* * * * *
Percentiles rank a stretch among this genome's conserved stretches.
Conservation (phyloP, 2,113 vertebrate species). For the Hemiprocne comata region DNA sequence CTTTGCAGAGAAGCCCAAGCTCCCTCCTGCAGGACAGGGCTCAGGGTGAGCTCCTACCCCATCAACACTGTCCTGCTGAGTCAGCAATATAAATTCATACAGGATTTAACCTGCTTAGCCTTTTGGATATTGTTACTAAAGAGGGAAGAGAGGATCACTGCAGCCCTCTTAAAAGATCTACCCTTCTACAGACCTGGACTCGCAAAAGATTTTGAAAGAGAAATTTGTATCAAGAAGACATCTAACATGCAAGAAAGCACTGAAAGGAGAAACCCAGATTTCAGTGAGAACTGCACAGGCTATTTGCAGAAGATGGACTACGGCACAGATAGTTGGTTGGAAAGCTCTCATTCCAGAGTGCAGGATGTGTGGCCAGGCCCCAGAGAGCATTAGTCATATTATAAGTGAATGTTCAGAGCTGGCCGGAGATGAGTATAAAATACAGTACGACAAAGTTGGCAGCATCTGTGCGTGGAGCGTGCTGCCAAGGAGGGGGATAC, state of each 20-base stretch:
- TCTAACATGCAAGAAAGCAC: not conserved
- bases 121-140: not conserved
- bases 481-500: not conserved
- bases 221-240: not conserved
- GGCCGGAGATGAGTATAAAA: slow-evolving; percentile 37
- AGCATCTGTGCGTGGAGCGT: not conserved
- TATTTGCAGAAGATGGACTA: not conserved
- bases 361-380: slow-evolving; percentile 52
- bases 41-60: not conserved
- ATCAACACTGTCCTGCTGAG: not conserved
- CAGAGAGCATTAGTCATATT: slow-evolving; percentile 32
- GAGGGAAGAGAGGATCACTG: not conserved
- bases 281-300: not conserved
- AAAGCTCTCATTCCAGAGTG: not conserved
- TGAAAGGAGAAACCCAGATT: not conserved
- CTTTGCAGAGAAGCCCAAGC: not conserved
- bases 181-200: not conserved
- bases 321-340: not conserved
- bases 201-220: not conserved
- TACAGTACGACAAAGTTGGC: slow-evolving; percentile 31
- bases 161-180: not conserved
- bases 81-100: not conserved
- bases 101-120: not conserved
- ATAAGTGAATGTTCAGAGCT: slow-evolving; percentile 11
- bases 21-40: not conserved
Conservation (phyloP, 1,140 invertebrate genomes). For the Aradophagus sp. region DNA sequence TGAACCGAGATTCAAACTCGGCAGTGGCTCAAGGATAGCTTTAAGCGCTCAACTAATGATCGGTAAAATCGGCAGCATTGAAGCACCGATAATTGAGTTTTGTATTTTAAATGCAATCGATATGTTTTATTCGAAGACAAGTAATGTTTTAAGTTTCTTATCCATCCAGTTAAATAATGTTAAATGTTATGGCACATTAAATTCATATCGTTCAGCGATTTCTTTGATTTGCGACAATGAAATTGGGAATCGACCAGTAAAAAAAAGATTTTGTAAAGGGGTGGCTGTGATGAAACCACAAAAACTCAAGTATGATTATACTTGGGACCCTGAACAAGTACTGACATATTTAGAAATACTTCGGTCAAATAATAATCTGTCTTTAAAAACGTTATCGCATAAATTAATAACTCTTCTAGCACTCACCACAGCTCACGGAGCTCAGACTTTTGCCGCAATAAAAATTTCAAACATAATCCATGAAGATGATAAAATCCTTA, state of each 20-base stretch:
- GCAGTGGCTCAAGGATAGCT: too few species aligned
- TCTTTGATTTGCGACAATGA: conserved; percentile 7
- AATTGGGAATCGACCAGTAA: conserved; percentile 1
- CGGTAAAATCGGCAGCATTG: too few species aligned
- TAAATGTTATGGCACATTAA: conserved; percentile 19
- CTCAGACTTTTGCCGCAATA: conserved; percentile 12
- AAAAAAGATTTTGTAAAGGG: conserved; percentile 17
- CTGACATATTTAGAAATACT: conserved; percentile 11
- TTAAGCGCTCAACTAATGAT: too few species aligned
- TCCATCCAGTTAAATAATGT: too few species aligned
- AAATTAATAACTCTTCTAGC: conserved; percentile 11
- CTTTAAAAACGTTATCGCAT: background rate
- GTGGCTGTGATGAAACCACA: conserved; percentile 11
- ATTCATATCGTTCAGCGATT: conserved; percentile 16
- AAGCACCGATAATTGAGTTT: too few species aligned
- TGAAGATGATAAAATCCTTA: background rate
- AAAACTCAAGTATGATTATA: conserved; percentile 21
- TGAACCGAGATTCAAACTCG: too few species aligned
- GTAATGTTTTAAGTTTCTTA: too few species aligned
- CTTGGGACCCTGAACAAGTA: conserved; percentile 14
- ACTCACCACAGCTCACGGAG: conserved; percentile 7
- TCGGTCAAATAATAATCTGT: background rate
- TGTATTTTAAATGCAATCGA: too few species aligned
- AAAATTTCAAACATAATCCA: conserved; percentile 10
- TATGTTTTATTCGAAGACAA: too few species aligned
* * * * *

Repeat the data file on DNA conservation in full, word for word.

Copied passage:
Percentiles rank a stretch among this genome's conserved stretches.
Conservation (phyloP, 2,113 vertebrate species). For the Hemiprocne comata region DNA sequence CTTTGCAGAGAAGCCCAAGCTCCCTCCTGCAGGACAGGGCTCAGGGTGAGCTCCTACCCCATCAACACTGTCCTGCTGAGTCAGCAATATAAATTCATACAGGATTTAACCTGCTTAGCCTTTTGGATATTGTTACTAAAGAGGGAAGAGAGGATCACTGCAGCCCTCTTAAAAGATCTACCCTTCTACAGACCTGGACTCGCAAAAGATTTTGAAAGAGAAATTTGTATCAAGAAGACATCTAACATGCAAGAAAGCACTGAAAGGAGAAACCCAGATTTCAGTGAGAACTGCACAGGCTATTTGCAGAAGATGGACTACGGCACAGATAGTTGGTTGGAAAGCTCTCATTCCAGAGTGCAGGATGTGTGGCCAGGCCCCAGAGAGCATTAGTCATATTATAAGTGAATGTTCAGAGCTGGCCGGAGATGAGTATAAAATACAGTACGACAAAGTTGGCAGCATCTGTGCGTGGAGCGTGCTGCCAAGGAGGGGGATAC, state of each 20-base stretch:
- TCTAACATGCAAGAAAGCAC: not conserved
- bases 121-140: not conserved
- bases 481-500: not conserved
- bases 221-240: not conserved
- GGCCGGAGATGAGTATAAAA: slow-evolving; percentile 37
- AGCATCTGTGCGTGGAGCGT: not conserved
- TATTTGCAGAAGATGGACTA: not conserved
- bases 361-380: slow-evolving; percentile 52
- bases 41-60: not conserved
- ATCAACACTGTCCTGCTGAG: not conserved
- CAGAGAGCATTAGTCATATT: slow-evolving; percentile 32
- GAGGGAAGAGAGGATCACTG: not conserved
- bases 281-300: not conserved
- AAAGCTCTCATTCCAGAGTG: not conserved
- TGAAAGGAGAAACCCAGATT: not conserved
- CTTTGCAGAGAAGCCCAAGC: not conserved
- bases 181-200: not conserved
- bases 321-340: not conserved
- bases 201-220: not conserved
- TACAGTACGACAAAGTTGGC: slow-evolving; percentile 31
- bases 161-180: not conserved
- bases 81-100: not conserved
- bases 101-120: not conserved
- ATAAGTGAATGTTCAGAGCT: slow-evolving; percentile 11
- bases 21-40: not conserved
Conservation (phyloP, 1,140 invertebrate genomes). For the Aradophagus sp. region DNA sequence TGAACCGAGATTCAAACTCGGCAGTGGCTCAAGGATAGCTTTAAGCGCTCAACTAATGATCGGTAAAATCGGCAGCATTGAAGCACCGATAATTGAGTTTTGTATTTTAAATGCAATCGATATGTTTTATTCGAAGACAAGTAATGTTTTAAGTTTCTTATCCATCCAGTTAAATAATGTTAAATGTTATGGCACATTAAATTCATATCGTTCAGCGATTTCTTTGATTTGCGACAATGAAATTGGGAATCGACCAGTAAAAAAAAGATTTTGTAAAGGGGTGGCTGTGATGAAACCACAAAAACTCAAGTATGATTATACTTGGGACCCTGAACAAGTACTGACATATTTAGAAATACTTCGGTCAAATAATAATCTGTCTTTAAAAACGTTATCGCATAAATTAATAACTCTTCTAGCACTCACCACAGCTCACGGAGCTCAGACTTTTGCCGCAATAAAAATTTCAAACATAATCCATGAAGATGATAAAATCCTTA, state of each 20-base stretch:
- GCAGTGGCTCAAGGATAGCT: too few species aligned
- TCTTTGATTTGCGACAATGA: conserved; percentile 7
- AATTGGGAATCGACCAGTAA: conserved; percentile 1
- CGGTAAAATCGGCAGCATTG: too few species aligned
- TAAATGTTATGGCACATTAA: conserved; percentile 19
- CTCAGACTTTTGCCGCAATA: conserved; percentile 12
- AAAAAAGATTTTGTAAAGGG: conserved; percentile 17
- CTGACATATTTAGAAATACT: conserved; percentile 11
- TTAAGCGCTCAACTAATGAT: too few species aligned
- TCCATCCAGTTAAATAATGT: too few species aligned
- AAATTAATAACTCTTCTAGC: conserved; percentile 11
- CTTTAAAAACGTTATCGCAT: background rate
- GTGGCTGTGATGAAACCACA: conserved; percentile 11
- ATTCATATCGTTCAGCGATT: conserved; percentile 16
- AAGCACCGATAATTGAGTTT: too few species aligned
- TGAAGATGATAAAATCCTTA: background rate
- AAAACTCAAGTATGATTATA: conserved; percentile 21
- TGAACCGAGATTCAAACTCG: too few species aligned
- GTAATGTTTTAAGTTTCTTA: too few species aligned
- CTTGGGACCCTGAACAAGTA: conserved; percentile 14
- ACTCACCACAGCTCACGGAG: conserved; percentile 7
- TCGGTCAAATAATAATCTGT: background rate
- TGTATTTTAAATGCAATCGA: too few species aligned
- AAAATTTCAAACATAATCCA: conserved; percentile 10
- TATGTTTTATTCGAAGACAA: too few species aligned